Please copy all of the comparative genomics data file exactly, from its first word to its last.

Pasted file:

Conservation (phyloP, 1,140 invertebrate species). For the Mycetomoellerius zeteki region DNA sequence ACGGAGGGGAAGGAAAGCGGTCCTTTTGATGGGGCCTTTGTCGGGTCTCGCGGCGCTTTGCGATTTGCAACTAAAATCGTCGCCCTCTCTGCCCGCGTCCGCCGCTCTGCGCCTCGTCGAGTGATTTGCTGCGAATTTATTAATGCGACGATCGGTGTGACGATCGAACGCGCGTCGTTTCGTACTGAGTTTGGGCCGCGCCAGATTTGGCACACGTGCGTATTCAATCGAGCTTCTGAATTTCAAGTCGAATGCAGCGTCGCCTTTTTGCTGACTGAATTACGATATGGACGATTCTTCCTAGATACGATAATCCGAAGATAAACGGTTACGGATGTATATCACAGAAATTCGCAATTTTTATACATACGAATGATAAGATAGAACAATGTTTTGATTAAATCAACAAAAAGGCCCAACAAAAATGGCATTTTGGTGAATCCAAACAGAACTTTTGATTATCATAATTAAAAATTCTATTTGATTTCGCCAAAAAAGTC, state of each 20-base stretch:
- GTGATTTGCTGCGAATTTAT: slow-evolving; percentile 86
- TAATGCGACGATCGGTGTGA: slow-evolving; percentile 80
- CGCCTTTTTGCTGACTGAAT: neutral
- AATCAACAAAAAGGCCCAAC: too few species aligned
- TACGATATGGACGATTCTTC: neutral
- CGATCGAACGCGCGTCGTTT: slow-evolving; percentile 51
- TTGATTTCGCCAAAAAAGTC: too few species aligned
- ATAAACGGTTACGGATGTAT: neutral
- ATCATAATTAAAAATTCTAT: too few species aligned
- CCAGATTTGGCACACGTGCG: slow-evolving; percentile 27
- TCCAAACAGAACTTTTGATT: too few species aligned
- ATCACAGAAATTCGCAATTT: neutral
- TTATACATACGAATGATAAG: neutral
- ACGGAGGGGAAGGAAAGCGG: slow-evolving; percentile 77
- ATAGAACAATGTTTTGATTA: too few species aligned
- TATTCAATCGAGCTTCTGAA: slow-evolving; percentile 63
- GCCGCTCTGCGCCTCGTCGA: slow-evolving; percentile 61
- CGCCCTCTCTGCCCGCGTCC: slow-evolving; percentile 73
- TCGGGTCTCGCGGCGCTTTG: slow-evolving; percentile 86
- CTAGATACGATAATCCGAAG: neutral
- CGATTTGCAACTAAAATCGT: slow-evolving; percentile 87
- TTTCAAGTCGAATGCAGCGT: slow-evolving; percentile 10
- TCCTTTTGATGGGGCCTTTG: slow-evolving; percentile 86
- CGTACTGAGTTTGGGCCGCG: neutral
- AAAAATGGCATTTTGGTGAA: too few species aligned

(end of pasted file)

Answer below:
Conservation (phyloP, 1,140 invertebrate species). For the Mycetomoellerius zeteki region DNA sequence ACGGAGGGGAAGGAAAGCGGTCCTTTTGATGGGGCCTTTGTCGGGTCTCGCGGCGCTTTGCGATTTGCAACTAAAATCGTCGCCCTCTCTGCCCGCGTCCGCCGCTCTGCGCCTCGTCGAGTGATTTGCTGCGAATTTATTAATGCGACGATCGGTGTGACGATCGAACGCGCGTCGTTTCGTACTGAGTTTGGGCCGCGCCAGATTTGGCACACGTGCGTATTCAATCGAGCTTCTGAATTTCAAGTCGAATGCAGCGTCGCCTTTTTGCTGACTGAATTACGATATGGACGATTCTTCCTAGATACGATAATCCGAAGATAAACGGTTACGGATGTATATCACAGAAATTCGCAATTTTTATACATACGAATGATAAGATAGAACAATGTTTTGATTAAATCAACAAAAAGGCCCAACAAAAATGGCATTTTGGTGAATCCAAACAGAACTTTTGATTATCATAATTAAAAATTCTATTTGATTTCGCCAAAAAAGTC, state of each 20-base stretch:
- GTGATTTGCTGCGAATTTAT: slow-evolving; percentile 86
- TAATGCGACGATCGGTGTGA: slow-evolving; percentile 80
- CGCCTTTTTGCTGACTGAAT: neutral
- AATCAACAAAAAGGCCCAAC: too few species aligned
- TACGATATGGACGATTCTTC: neutral
- CGATCGAACGCGCGTCGTTT: slow-evolving; percentile 51
- TTGATTTCGCCAAAAAAGTC: too few species aligned
- ATAAACGGTTACGGATGTAT: neutral
- ATCATAATTAAAAATTCTAT: too few species aligned
- CCAGATTTGGCACACGTGCG: slow-evolving; percentile 27
- TCCAAACAGAACTTTTGATT: too few species aligned
- ATCACAGAAATTCGCAATTT: neutral
- TTATACATACGAATGATAAG: neutral
- ACGGAGGGGAAGGAAAGCGG: slow-evolving; percentile 77
- ATAGAACAATGTTTTGATTA: too few species aligned
- TATTCAATCGAGCTTCTGAA: slow-evolving; percentile 63
- GCCGCTCTGCGCCTCGTCGA: slow-evolving; percentile 61
- CGCCCTCTCTGCCCGCGTCC: slow-evolving; percentile 73
- TCGGGTCTCGCGGCGCTTTG: slow-evolving; percentile 86
- CTAGATACGATAATCCGAAG: neutral
- CGATTTGCAACTAAAATCGT: slow-evolving; percentile 87
- TTTCAAGTCGAATGCAGCGT: slow-evolving; percentile 10
- TCCTTTTGATGGGGCCTTTG: slow-evolving; percentile 86
- CGTACTGAGTTTGGGCCGCG: neutral
- AAAAATGGCATTTTGGTGAA: too few species aligned